The numbers: The index of pending home sales rose 16.6% in June as compared with May, the National Association of Realtors reported Wednesday.
The increase comes after pending home sales experienced the largest monthly rise on record last month, the trade group said.
Compared with a year ago, contract signings were up 6.3%, a sign of how sharply the market has rebounded from its coronavirus-related low.
“It is quite surprising and remarkable that, in the midst of a global pandemic, contract activity for home purchases is higher compared to one year ago,” Lawrence Yun, the National Association of Realtors’ chief economist, said in the report. “Consumers are taking advantage of record-low mortgage rates resulting from the Federal Reserve’s maximum liquidity monetary policy.”
The index measures real-estate transactions where a contract was signed for a previously-owned homes but the sale had not yet closed, benchmarked to contract-signing activity in 2001.
What happened: Every region experienced a monthly increase in pending home sales, led by the Northeast (up 54.4%). However, the Northeast was the only region that did not experience a year-over-year uptick in contract signings, a reflection of the longer pandemic-related lockdowns in those states.
The trade group now expects that existing-home sales will only drop by 3% for all of 2020.
The big picture: The continued rebound in pending home sales suggests that the real-estate market is thriving in spite of the continued rise in COVID-19 cases across the country.
Two main factors are driving the surge in home-buying activity. Many buyers appear to be entering the market looking to make up for lost time — as such, the rise in sales is a reflection of the delays caused by the coronavirus outbreak.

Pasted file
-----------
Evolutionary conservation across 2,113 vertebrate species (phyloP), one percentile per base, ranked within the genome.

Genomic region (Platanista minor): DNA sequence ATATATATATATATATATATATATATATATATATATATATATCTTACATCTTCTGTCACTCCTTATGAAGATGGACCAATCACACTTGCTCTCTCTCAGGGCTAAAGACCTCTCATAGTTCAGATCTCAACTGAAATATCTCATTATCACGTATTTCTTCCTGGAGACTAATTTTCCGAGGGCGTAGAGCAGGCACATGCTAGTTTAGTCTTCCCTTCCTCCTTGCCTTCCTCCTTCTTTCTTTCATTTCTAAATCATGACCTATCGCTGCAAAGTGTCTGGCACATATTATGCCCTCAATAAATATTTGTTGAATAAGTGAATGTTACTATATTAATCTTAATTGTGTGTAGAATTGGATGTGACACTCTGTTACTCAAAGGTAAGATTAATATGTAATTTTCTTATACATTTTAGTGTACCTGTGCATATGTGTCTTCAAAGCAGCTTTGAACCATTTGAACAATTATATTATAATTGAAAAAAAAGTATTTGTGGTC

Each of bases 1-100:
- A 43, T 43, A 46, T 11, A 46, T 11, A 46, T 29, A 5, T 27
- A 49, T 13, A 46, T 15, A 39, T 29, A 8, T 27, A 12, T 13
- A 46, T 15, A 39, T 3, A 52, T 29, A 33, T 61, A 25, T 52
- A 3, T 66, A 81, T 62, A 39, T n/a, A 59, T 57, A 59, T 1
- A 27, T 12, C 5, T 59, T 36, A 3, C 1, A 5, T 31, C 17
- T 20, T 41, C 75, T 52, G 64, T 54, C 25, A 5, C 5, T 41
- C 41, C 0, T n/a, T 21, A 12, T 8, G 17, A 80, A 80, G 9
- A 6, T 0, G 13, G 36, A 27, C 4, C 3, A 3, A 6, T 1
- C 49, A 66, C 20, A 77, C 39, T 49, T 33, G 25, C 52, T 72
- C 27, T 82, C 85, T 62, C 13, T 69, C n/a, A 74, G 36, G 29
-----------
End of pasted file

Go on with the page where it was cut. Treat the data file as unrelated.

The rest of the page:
The low mortgage rate environment has also created a sense of urgency among Americans looking to purchase a home and lock in an attractive interest rate.
Nevertheless, headwinds remain for the nation’s housing market. There’s still a shortage of homes available for sale, and some sellers continue to stay on the side lines rather than list their properties. The supply situation will inherently limit how many deals can close.
“The impacts of social distancing seem to have more lasting impacts on supply, as new listings remain well below the 2019 levels despite the resurgence of demand we saw in May and June,” said Ruben Gonzalez, chief economist at real-estate brokerage Keller Williams.
And while low mortgage rates are popular, if they stay this low for an extended period of time, the novelty will likely wear off, experts say. Once Americans get used to sub-3% rates, they may not act as the same catalyst driving sales volumes as they are now, Realtor.com chief economist Danielle Hale told MarketWatch when the 30-year mortgage dropped below 3% on average for the first time earlier in July.
Finally, coronavirus cases have continued to increase across much of the country throughout the summer, including in Sunbelt states with some of the largest real-estate markets in the country. It’s not fully clear yet how that rise in cases may affect consumer confidence and people’s interest in buying a home in those areas. And the quick adoption of virtual home-showing technology across the real-estate industry should stave off some of the negative effects from the rise in COVID-19 cases, Gonzalez said.
What they’re saying: ”The numbers tend to trend broadly in line with mortgage applications, which have fully recovered from their COVID-induced drop in the early spring,” Ian Shepherdson, chief economist at Pantheon Macroeconomics, said in a research note.
Market reaction: The Dow Jones Industrial Average and the S&P 500 were both up slightly in Wednesday morning trading ahead of an antitrust hearing with tech giants Apple, Amazon, Facebook and Alphabet. The 10-year Treasury note’s yield was down as traders waited for a policy update from the Fed.